Brand equity considered a firm's valuable assets yet fragile. In brand management literature, brand equity failure can be viewed with respect to two contradictory standpoints called buffering outlook and amplifying outlook (Seo & Jang, 2013). Buffering outlook recognized as traditional view that believes on brand equity's advantageous side and explained the positive relationship between brand equity, cash flows, and marketing efficiency. On the contrary, amplifying outlook is viewed as situations of failure in the presence of strong brand equity (Grégoire & Fisher, 2008), supporting the old notion of "the higher you are, the harder you fall". Larceneux, Benoit-Moreau, and Renaudin (2012) argued that strong brand equity always leaves the strong sign of consumers' confidentiality on the brand and its characteristics.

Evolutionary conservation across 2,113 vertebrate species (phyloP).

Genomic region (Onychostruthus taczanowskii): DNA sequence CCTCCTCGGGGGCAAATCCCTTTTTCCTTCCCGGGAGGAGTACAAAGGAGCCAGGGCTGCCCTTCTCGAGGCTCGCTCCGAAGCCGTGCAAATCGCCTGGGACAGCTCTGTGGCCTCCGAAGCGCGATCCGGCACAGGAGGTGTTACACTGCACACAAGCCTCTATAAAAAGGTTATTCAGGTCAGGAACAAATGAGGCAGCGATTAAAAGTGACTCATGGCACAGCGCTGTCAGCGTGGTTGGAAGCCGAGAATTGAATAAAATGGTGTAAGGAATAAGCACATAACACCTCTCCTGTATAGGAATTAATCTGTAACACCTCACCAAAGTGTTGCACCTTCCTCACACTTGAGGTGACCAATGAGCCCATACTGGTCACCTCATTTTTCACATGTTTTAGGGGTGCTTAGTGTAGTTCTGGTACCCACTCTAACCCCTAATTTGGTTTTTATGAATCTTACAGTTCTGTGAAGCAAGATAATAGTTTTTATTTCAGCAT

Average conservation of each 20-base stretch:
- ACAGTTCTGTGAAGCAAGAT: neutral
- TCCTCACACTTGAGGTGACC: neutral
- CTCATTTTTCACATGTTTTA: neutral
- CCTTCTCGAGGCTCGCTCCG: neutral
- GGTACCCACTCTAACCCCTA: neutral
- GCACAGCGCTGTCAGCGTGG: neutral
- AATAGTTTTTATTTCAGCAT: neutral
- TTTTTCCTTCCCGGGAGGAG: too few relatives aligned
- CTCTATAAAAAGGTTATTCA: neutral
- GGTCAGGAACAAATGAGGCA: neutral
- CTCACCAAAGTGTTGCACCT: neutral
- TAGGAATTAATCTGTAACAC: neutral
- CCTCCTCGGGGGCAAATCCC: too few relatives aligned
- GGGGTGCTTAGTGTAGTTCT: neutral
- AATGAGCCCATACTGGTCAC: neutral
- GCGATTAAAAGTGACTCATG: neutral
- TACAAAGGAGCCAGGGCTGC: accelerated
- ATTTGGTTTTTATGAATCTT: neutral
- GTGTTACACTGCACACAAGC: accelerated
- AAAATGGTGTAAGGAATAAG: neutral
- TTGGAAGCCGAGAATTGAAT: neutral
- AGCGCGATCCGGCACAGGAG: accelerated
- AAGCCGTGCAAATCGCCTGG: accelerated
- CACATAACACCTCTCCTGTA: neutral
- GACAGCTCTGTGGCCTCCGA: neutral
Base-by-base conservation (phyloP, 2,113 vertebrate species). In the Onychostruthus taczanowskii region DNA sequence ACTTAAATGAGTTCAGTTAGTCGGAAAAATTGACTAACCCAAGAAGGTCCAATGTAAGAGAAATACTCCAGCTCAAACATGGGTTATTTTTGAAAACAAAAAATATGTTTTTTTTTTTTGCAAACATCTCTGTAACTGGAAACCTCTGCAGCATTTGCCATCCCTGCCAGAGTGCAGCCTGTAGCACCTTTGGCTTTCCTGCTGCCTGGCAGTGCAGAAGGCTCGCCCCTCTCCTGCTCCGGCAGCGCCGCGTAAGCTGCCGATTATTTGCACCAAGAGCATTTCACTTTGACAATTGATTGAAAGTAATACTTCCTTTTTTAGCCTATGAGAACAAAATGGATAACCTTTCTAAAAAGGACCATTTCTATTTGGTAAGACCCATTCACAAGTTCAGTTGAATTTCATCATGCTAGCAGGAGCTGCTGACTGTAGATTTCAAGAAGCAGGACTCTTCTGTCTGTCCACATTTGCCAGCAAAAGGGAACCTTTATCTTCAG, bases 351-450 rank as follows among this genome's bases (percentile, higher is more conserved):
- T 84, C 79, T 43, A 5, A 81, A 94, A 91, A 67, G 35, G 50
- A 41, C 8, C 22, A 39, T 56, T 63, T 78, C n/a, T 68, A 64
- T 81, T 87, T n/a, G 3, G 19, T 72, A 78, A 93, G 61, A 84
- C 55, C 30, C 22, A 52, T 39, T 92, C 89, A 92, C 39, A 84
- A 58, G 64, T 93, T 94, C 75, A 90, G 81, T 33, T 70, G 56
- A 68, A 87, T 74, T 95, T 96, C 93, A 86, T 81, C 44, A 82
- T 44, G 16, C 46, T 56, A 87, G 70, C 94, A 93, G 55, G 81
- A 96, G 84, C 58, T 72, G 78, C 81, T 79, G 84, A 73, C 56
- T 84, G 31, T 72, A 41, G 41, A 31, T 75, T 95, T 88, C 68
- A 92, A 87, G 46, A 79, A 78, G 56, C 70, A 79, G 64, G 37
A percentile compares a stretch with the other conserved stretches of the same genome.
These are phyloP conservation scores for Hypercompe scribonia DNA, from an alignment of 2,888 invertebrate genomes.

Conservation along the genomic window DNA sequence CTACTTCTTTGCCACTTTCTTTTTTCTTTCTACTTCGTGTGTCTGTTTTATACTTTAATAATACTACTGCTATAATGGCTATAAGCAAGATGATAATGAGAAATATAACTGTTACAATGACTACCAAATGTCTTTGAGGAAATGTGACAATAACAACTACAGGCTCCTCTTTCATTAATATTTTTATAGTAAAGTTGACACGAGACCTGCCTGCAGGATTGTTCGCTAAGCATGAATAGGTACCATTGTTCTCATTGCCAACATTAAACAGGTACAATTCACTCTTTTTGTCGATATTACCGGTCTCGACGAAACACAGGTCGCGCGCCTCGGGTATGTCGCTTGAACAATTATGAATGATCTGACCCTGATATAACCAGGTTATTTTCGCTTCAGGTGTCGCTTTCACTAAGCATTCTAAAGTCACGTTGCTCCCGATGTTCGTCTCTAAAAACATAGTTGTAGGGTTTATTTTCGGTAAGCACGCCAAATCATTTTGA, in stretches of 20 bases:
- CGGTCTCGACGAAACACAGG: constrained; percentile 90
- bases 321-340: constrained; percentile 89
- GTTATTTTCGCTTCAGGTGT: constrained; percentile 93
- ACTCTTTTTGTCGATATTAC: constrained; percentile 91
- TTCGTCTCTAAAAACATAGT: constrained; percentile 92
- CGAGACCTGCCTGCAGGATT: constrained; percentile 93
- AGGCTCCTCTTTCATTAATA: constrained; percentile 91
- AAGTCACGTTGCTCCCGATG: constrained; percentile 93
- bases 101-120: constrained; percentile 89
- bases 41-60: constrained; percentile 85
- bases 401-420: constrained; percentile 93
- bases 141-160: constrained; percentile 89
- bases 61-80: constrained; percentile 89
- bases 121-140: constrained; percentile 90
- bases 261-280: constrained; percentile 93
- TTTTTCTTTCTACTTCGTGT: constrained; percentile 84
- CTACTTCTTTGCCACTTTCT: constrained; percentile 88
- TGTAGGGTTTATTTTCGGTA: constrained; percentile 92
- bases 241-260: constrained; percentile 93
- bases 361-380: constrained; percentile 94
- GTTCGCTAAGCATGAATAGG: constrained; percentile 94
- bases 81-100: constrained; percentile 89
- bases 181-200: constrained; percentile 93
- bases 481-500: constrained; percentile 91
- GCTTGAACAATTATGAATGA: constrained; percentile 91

Brand equity had multiple definitions, but most accepted definition presented by Aaker (1991) and Keller (1993). Aaker (1991) defined it as "a set of brand assets and liabilities linked to a brand, its name and symbol, which add to or subtract from the value provided by a product or service to a firm and/or to that firm's customers". Keller (1993) denoted brand equity as "the differential effect of brand knowledge on the consumer response to the marketing of the brand". Brand equity is highlighted as important for differentiation and maintaining competitive advantage for longer period of time (Ha, Swinder, and Siva, 2010; Chang & Liu, 2009; Boo, Busser, & Baloglu, 2009). Very few studies reported the interrelationship of customer-based brand equity in traveling and hotel management literature (Horng et al. 2012). This study was sketched out by adopting multiple studies (Aaker, 1991; Keller, 1993; Yoo & Donthu, 2001; Kayaman & Arasli, 2007).
Interrelationship of service quality & brand loyalty